The distinction between underlying and excrescent stops in pairs like 'mints' and 'mince' was convincingly demonstrated by Fourakis and Port (1986). Several subsequent studies have been unable to replicate the result for speakers of American English, or have done so only partially. These studies have largely dealt with the acoustic signal. This study presents an approach to stop excrescence that refers to both the aerodynamics and articulation of the phenomenon. The results confirm and expand on the original findings. Using nasal flow as an indirect measure of velopharyngeal aperture and electropalatography (EPG) to estimate the moment of oral release, the presence of occlusion, as well as the duration of nasal and oral occlusion were measured. Overall contact across the palate was also measured. Disyllabic and monosyllabic tokens with /ns/ and /nts/ in final position were pronounced by four male speakers of American English. Disyllabic tokens could be either stressed or unstressed on the final syllable. In Experiment I, speakers produced tokens in a standard carrier phrase; in Experiment II, they produced one of the items in contrastive focus to its 'homophonous' counterpart, e.g., 'I said mince not mints'. Underlying stops were significantly longer than excrescent stops, including in the contrastive-focus condition. A trading relation between nasal and oral stop duration was demonstrated when the stop was excrescent, but not when it was underlying. This suggests that the nasal-oral occlusion in epenethetic stops is divided proportionally between the underlying nasal and excrescent oral stop, but that the durations of the nasal and underlying oral stops are independent.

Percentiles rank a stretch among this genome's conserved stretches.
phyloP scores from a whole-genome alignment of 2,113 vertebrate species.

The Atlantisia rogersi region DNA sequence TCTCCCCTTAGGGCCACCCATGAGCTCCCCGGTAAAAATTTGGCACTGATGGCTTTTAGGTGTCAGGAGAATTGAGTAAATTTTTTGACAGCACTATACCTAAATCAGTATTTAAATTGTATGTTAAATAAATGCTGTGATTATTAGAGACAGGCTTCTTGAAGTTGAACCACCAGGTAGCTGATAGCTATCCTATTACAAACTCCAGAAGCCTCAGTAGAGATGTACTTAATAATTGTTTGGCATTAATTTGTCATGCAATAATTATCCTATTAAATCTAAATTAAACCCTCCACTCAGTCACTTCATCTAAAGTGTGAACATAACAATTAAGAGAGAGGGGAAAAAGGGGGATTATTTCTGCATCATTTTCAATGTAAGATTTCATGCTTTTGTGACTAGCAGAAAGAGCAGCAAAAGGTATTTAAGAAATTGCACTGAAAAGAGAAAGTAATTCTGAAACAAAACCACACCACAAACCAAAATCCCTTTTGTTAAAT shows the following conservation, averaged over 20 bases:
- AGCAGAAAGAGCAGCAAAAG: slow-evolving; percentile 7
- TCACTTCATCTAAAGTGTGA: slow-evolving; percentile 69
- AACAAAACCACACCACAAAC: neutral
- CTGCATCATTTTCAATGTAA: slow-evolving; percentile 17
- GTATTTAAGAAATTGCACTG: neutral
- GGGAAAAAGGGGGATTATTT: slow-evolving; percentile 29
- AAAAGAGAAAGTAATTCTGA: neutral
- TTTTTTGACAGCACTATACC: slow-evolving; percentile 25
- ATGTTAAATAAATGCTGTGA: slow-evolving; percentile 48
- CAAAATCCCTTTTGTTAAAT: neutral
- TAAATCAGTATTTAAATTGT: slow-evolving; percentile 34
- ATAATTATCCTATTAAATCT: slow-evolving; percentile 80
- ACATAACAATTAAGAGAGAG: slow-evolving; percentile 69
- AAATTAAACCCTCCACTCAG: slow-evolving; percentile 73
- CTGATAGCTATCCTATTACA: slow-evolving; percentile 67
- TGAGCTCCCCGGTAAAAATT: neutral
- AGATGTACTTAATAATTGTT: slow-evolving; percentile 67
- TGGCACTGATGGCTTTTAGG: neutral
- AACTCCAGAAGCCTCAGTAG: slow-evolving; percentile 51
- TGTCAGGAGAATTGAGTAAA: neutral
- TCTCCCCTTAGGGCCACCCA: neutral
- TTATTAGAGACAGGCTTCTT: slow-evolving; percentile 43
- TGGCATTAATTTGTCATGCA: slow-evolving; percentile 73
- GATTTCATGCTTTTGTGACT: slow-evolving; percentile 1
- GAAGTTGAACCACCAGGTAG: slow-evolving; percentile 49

Original languageEnglish (US)
Pages (from-to)660-667
Number of pages8
JournalJournal of Phonetics
Issue number4
StatePublished - Oct 2011

ASJC Scopus subject areas

  • Language and Linguistics
  • Linguistics and Language
  • Speech and Hearing


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